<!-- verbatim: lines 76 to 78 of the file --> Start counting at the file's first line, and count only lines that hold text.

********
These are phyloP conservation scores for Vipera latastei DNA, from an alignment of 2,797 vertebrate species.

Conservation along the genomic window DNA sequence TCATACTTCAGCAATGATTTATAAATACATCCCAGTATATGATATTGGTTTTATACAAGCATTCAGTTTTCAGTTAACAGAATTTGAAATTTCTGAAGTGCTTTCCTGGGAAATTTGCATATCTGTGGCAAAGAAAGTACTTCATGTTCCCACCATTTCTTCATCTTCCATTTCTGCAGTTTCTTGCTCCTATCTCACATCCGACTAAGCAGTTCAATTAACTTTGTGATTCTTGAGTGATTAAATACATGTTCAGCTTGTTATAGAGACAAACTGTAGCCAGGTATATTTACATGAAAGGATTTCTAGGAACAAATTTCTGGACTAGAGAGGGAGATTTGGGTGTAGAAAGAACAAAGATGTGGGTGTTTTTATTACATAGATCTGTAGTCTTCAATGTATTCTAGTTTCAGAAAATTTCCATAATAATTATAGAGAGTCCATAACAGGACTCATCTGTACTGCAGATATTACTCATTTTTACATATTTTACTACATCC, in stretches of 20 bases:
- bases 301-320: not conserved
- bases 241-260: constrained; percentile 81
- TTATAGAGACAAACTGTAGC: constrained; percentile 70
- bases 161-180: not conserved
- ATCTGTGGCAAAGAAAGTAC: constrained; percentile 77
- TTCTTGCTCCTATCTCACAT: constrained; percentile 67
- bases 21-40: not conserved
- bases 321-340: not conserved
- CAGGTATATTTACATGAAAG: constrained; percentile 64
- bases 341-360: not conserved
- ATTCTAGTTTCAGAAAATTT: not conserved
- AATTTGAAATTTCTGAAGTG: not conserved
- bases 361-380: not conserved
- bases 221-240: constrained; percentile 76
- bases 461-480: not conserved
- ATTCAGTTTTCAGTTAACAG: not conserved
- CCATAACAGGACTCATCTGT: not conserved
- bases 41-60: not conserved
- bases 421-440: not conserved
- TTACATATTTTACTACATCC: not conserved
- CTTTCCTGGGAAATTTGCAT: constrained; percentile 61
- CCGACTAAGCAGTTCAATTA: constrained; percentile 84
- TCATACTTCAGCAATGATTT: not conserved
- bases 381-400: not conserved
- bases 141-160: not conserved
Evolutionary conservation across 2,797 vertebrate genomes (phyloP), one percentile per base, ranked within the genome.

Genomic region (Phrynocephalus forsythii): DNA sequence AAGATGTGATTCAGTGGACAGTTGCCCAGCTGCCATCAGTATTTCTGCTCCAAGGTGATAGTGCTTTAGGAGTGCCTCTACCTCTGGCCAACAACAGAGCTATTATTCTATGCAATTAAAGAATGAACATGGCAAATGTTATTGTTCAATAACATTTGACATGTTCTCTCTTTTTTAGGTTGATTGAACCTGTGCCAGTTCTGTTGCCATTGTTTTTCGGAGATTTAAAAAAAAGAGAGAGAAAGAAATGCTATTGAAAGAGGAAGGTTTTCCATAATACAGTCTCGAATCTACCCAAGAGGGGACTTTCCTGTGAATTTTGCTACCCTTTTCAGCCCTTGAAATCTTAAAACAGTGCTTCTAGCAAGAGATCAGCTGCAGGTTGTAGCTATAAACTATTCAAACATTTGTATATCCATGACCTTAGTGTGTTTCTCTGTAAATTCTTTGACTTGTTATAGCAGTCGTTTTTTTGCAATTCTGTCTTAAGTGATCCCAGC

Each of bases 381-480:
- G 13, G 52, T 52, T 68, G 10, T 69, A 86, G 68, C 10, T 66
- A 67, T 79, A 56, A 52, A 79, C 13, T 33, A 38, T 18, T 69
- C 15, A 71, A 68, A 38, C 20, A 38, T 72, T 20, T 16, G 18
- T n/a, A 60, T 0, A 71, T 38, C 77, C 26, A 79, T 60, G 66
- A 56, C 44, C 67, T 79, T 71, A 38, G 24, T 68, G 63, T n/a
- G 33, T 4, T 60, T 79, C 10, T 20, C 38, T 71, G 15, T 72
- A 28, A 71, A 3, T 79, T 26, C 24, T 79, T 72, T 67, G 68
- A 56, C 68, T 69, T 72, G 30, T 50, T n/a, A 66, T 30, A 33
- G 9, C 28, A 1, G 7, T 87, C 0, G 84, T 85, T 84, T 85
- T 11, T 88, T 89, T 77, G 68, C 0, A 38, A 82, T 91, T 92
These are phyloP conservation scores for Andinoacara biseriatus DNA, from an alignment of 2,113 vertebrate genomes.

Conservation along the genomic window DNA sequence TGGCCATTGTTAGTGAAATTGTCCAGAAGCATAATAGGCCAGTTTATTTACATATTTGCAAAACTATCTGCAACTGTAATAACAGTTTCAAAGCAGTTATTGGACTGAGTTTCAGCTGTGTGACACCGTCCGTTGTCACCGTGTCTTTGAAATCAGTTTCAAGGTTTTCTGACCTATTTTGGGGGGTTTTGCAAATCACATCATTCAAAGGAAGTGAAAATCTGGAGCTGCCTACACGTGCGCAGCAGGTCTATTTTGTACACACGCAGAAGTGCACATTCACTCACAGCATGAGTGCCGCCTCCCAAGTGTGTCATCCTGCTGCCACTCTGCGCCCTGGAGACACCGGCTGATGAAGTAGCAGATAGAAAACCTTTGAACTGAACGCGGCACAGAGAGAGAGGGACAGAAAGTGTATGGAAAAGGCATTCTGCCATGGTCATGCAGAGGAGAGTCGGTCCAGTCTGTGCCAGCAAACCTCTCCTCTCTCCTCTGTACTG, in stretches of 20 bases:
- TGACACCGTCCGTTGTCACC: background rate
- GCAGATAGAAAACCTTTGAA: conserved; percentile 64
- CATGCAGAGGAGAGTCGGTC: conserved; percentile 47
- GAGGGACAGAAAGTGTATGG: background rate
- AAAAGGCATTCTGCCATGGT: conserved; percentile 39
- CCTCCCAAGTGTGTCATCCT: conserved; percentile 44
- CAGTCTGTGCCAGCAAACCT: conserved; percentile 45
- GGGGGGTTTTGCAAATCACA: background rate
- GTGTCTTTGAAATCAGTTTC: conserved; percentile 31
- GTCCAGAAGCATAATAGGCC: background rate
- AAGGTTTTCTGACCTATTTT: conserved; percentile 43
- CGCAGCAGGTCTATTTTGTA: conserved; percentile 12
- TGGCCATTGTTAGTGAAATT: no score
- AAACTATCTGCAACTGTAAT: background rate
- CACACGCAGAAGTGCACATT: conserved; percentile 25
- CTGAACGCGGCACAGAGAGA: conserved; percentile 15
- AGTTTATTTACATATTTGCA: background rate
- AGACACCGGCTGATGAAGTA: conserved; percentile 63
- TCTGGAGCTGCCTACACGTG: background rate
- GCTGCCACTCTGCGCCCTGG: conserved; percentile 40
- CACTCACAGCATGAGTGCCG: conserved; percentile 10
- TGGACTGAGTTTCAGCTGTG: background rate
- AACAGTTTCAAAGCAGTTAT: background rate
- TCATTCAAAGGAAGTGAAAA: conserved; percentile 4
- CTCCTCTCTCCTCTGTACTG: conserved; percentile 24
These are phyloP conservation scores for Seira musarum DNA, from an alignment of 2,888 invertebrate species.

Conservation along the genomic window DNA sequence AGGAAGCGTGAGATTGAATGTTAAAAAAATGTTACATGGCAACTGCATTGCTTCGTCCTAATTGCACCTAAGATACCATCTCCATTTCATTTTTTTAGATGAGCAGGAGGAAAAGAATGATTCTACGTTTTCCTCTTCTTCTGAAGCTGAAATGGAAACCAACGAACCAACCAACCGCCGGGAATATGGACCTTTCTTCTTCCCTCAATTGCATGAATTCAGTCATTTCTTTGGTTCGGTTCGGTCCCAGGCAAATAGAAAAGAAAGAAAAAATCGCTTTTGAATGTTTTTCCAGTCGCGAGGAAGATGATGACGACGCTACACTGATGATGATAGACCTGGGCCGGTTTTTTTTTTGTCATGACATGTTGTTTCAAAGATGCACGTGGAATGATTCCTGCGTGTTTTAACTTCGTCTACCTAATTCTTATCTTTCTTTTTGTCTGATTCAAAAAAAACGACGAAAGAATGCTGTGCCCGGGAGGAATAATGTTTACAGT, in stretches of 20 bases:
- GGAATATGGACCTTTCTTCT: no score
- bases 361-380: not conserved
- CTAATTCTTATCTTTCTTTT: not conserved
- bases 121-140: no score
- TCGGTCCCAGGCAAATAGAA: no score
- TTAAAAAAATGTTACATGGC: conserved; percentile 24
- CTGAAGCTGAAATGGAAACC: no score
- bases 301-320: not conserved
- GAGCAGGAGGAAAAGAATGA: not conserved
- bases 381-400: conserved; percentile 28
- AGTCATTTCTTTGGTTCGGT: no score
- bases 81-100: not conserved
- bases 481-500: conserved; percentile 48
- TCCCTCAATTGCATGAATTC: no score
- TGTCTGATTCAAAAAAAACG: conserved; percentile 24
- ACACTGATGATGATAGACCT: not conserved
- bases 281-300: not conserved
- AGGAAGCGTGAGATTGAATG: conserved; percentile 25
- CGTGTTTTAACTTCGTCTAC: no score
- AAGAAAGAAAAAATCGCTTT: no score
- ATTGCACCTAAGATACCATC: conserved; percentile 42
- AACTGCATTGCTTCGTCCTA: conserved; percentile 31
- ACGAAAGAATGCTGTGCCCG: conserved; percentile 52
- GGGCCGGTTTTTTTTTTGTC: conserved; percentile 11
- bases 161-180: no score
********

- CTGAAGCTGAAATGGAAACC: no score
- bases 301-320: not conserved
- GAGCAGGAGGAAAAGAATGA: not conserved